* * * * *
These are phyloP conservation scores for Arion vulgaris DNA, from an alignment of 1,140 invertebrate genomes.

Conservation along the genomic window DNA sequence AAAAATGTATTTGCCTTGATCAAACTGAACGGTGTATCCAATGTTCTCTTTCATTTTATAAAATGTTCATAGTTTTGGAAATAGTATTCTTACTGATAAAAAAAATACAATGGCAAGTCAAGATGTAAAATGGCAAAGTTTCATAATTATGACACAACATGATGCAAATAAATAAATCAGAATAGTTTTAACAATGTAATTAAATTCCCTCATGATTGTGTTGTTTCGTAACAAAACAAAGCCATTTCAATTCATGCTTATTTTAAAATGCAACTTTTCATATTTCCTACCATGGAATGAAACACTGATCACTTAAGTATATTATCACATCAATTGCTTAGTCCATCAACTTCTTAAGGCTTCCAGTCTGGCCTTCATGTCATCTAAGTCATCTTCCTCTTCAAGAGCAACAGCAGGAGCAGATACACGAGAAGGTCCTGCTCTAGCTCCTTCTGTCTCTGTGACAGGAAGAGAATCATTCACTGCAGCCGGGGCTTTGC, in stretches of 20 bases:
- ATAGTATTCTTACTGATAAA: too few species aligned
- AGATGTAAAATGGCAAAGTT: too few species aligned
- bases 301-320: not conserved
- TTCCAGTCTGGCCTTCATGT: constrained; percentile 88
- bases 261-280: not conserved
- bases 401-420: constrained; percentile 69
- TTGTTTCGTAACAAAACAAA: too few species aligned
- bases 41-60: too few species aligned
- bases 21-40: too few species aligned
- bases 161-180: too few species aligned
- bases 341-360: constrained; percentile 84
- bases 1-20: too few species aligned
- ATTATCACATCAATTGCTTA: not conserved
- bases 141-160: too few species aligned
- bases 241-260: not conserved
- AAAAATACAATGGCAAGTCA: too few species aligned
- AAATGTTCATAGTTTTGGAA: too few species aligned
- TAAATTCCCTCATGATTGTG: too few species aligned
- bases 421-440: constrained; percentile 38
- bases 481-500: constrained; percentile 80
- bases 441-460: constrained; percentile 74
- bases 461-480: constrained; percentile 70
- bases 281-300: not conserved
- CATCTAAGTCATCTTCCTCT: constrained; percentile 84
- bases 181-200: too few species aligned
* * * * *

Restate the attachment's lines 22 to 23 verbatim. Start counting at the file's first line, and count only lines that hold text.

- bases 481-500: constrained; percentile 80
- bases 441-460: constrained; percentile 74